Film Review: ‘Bitter Harvest’

'Bitter Harvest' Review: Heavy Subject Gets

A historical epic intended to draw attention to the Holodomor — or Soviet starvation of Ukraine in the 1930s — bogs down in failed romance.

TV spots for “Bitter Harvest” claim that the movie reveals “Russia’s darkest secret.” That’s a catchy pitch for a thoroughly over-baked and blatantly fictionalized 1930s-set costume drama arriving at a moment when anti-Russian sentiment has reached its highest point since the Cold War. The scandal in question is the Holodomor — which is not a secret at all, but rather a widely recognized atrocity through which millions of Ukrainians died of starvation as a direct consequence of Joseph Stalin’s policies.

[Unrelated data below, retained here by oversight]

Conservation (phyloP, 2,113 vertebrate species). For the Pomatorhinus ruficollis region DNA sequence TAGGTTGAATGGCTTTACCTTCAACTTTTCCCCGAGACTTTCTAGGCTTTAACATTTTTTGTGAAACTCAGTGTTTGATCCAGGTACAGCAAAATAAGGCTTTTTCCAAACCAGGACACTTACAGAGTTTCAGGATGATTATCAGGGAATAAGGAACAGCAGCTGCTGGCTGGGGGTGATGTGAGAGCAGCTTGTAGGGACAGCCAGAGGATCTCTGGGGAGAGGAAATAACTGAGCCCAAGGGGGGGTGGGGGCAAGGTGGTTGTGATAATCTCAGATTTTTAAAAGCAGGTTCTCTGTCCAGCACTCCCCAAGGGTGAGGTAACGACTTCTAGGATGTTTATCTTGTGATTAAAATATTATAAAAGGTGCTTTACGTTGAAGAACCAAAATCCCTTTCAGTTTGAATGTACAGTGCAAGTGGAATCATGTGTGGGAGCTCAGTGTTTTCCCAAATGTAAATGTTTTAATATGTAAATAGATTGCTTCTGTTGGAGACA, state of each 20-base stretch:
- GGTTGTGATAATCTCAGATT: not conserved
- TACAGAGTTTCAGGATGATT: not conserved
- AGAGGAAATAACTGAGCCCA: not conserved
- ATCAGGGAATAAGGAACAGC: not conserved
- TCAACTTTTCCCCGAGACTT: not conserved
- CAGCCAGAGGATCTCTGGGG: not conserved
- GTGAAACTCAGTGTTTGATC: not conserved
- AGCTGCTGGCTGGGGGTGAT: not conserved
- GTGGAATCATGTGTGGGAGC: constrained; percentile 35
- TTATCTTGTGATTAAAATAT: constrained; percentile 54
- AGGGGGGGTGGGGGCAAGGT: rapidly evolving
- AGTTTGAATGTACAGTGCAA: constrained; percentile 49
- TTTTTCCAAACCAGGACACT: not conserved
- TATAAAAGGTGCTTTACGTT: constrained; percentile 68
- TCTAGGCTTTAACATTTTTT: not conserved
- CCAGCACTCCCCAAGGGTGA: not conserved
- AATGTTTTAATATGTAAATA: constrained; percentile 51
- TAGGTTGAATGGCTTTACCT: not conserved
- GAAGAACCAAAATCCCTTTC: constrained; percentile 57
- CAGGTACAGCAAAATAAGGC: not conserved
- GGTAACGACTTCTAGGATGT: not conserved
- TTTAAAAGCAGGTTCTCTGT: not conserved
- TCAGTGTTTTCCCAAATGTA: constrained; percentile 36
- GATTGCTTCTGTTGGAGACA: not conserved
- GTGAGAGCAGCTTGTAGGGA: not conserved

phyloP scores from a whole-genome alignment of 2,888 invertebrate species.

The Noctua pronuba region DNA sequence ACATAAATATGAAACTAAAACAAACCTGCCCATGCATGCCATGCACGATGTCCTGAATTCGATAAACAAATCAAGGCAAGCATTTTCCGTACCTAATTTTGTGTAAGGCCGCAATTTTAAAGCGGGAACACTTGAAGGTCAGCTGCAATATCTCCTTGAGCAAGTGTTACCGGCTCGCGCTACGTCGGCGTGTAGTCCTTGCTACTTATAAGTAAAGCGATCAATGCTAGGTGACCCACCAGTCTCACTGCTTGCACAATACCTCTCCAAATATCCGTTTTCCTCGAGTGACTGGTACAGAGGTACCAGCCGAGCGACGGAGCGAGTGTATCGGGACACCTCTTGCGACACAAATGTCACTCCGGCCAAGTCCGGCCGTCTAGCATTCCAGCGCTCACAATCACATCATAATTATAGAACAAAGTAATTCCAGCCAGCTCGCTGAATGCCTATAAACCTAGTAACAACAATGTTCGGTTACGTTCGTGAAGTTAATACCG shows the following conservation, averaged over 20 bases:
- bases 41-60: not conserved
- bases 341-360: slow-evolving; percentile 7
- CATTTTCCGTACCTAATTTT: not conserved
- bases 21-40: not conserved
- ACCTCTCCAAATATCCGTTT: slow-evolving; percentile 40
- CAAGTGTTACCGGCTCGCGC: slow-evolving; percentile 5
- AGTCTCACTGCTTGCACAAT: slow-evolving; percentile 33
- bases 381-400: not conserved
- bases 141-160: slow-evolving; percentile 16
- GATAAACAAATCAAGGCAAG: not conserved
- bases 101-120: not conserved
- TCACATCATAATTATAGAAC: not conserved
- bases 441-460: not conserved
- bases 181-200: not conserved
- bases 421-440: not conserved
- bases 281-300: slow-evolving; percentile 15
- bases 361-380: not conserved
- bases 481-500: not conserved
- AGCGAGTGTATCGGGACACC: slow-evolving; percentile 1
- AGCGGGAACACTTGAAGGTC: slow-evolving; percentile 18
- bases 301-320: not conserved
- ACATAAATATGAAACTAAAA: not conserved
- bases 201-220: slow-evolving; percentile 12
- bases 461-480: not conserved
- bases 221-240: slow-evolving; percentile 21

Like last year’s Kirk Kerkorian-backed “The Promise,” which aimed to be the “Doctor Zhivago” or Armenian genocide epics, “Bitter Harvest” represents a form of ambitious generations-later vindication, for which artists of Ukrainian decent — writer-director George Mendeluk, co-writer Richard Bachynsky-Hoover and producer Ian Ihnatowycz — joined together to expose horrific crimes that went suppressed for so long. And while “Bitter Harvest” will undoubtedly serve to raise awareness, there can be no doubt that the events deserve a more compelling and responsible treatment than this.

The way such movies tell it, the tragedy of genocide — like that of the Titanic’s sinking — is that it tears couples apart. Never mind the countless casualties, these cynical big-screen retellings seem to say: It takes a standard-issue unrequited romance to make audiences care about disasters, whether natural or manmade. In this case, Mendeluk concocts a simple-minded love story between a peasant farm boy named Yuri (Max Irons) and his childhood sweetheart, Natalka (Samantha Barks). Yuri has been wild about Natalka since he first laid eyes on her — “before I grew up and learned that dragons were real and evil roamed the world.”